When did Flash become such a dirty word?

I ask because I was flicking through the pages of a magazine the other day when I noticed an article comparing Apple’s iPad to Blackberry’s upcoming Playbook. To help potential buyers make a decision the magazine had kindly provided a summary with Pros and Cons for each device.

I was shocked to see the following listed as a negative against the Playbook: ‘Supports Flash’. WTF!? I honestly had to do a double-take. But yup, sure enough the author had clearly decided that offering the user the choice to view the thousands of Flash-based web sites and games out there was somehow a bad thing.

Now I could fully understand if the Playbook’s Flash Player performance was poor and the magazine was taking a dig at that, but to knock a device simply for providing support for a well established technology just seems crazy.

I’ve also noticed similar hatred towards Flash on the Android Market, where apps written using Adobe AIR have been getting negative reviews because of the technology they use.

Does Flash deserve the criticism it’s getting at the moment and what can Adobe do to rectify the situation?

I think I’ll leave my own thoughts on this for another post but feel free to let me know what you think.

  1. Adobe kicked up a large fuss when they saw that they were unable to exploit a particularly lucrative new platform, leading them to wield lies about user freedoms in both blogs and the press. It caused an uproar which, unfortunately for Adobe, caused many people to start looking at Flash and critically evaluate Adobe’s closed tools and platform with the native tools.

    Unfortunately, those evaluations often found Flash wanting…

    I rambled on a bit more, but this comment was getting to a silly length. So if you care about the other rubbish I spouted and the conclusion I slowly meandered to, it’s at:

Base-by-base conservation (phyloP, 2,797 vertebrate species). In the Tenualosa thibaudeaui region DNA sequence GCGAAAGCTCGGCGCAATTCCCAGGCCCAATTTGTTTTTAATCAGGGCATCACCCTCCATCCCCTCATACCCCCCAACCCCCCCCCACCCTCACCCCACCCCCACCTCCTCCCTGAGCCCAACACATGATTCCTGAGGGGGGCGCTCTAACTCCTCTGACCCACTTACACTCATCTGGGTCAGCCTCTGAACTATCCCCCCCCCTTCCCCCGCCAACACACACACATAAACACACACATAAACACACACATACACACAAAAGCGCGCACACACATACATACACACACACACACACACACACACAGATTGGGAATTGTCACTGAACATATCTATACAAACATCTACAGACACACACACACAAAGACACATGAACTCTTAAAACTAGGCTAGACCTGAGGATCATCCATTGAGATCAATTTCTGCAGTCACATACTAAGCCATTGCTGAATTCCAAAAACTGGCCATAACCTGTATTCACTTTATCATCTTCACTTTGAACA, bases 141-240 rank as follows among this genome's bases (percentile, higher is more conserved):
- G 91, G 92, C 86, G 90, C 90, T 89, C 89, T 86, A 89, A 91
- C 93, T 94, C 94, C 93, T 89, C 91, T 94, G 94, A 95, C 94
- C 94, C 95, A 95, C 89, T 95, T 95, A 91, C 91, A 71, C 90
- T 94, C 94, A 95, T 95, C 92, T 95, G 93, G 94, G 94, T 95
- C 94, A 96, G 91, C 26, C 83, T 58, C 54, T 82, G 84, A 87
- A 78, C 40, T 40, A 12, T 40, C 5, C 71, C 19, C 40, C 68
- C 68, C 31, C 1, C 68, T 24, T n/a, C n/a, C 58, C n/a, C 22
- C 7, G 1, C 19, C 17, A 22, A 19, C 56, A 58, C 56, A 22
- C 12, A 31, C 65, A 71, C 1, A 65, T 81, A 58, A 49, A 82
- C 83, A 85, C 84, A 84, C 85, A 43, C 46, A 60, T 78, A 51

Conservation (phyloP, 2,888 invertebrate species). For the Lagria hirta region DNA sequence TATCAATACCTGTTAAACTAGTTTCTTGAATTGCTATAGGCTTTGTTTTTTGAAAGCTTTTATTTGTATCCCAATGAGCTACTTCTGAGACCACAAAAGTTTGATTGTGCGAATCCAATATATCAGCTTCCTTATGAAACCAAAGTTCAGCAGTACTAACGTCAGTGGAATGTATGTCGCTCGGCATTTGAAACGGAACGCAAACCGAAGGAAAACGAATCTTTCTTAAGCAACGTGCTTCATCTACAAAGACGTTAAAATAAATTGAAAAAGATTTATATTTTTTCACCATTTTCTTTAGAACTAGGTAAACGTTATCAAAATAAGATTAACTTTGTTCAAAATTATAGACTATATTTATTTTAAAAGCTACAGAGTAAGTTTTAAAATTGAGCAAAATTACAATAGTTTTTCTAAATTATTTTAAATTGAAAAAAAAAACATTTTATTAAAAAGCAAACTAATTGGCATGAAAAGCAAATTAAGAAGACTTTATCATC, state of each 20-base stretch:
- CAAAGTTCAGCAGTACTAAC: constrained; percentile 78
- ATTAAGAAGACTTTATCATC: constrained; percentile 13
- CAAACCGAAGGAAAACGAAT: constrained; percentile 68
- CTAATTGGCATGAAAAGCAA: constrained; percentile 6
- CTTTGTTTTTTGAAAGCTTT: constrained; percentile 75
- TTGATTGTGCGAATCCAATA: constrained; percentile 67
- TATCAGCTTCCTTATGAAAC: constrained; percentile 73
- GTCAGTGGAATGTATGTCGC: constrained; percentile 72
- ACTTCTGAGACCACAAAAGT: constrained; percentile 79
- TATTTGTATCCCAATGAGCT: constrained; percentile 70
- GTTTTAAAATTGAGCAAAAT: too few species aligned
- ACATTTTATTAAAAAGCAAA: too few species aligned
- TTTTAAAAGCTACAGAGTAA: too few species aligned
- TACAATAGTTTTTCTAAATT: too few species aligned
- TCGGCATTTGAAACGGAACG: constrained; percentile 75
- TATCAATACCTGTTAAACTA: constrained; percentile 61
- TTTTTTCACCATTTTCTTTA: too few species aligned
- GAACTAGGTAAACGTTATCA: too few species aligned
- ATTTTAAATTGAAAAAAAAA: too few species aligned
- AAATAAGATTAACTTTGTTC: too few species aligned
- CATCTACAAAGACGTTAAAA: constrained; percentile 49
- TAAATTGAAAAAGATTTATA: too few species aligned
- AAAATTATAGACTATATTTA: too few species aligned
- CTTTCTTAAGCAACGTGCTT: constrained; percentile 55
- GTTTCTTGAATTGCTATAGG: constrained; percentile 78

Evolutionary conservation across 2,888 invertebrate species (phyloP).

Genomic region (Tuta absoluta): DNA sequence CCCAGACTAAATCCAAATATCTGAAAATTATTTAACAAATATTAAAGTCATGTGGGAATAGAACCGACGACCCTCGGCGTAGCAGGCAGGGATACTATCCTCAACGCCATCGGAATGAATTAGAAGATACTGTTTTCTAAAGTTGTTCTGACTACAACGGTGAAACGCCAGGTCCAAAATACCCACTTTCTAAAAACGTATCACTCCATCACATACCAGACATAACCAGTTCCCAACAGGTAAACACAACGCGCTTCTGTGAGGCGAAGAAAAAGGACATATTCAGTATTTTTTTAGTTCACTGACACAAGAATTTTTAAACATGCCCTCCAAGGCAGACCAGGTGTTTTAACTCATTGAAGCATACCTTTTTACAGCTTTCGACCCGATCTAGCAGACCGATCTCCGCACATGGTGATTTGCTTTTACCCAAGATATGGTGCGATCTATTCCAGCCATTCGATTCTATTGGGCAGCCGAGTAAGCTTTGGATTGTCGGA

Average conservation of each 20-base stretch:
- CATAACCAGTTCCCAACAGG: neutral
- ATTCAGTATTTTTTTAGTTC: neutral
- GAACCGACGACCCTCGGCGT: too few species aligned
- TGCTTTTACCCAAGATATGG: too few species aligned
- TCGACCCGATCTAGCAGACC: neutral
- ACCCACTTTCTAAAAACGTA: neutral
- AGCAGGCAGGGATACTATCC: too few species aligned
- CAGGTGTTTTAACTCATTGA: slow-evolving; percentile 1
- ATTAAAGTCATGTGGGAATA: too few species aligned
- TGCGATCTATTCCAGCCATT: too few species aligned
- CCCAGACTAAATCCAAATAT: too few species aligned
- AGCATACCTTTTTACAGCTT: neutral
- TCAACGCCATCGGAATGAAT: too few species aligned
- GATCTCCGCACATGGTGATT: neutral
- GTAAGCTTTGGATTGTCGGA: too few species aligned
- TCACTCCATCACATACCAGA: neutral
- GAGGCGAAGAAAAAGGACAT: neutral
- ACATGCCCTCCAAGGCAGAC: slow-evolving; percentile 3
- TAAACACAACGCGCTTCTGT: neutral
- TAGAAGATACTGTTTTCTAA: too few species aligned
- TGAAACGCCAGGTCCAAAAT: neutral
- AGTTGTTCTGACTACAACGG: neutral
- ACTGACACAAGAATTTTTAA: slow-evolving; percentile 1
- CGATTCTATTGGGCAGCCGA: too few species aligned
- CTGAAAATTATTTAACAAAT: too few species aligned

Here’s the summary:

    tl;dr: Yes the criticism is justified, open source the player to attempt to fix it.

  2. Basically Adobe have to shift their Flash product so they probably don’t want to open source it for business reasons. The main problem with Flash, for me, is that its never as performative as the specific mobile native language SDK solution.
    For example I recently did some stuff with the Adobe AIR for Android prerelease which meant installing CS5 trial and exporting AIR packages onto Android devices. Played with it for a while and built a simple animated Clock. The flash version was fine, nice blocks dropping out of the sky, smooth, fast. The Android emulator version on my Mac was at about 50% speed and didn’t render in the same way. And on the phone it was just as bad.
    My conclusion was – write it in Java and it will perform as I expect…
    Adobe obviously wanted my development experience to be awesome so I would invest in CS5 for my Android development.

    Sorry to *flash bash*, but for me, when I’m designing for mobile its a legacy technology. Had my AIR for Android experience been awesome then I wouldn’t feel this way – but its the same story – “Wow!! Exciting Flash for mobile! AIR for Android!” and then – “Ugh! Why is it so clunky? Why does it look different?”

    Anyway, today only – 7 pm UK time: AIR for Blackberry:
    BAM! Get involved – Wooooo!!! Buy CS5!! 🙂

  3. Yeah, mobile has turned things on its head and Flash is struggling in this area. What works fine on desktop doesn’t necessarily work on mobile from both a usability and performance point of view. Plus having to support a decade’s worth of web content on mobile is also proving to be a serious headache – the devices just don’t have the hardware spec yet to manage it. I think Adobe are hoping that over the next 12 months we will see a serious boost in mobile phone performance, but a year’s a very long time in the mobile space.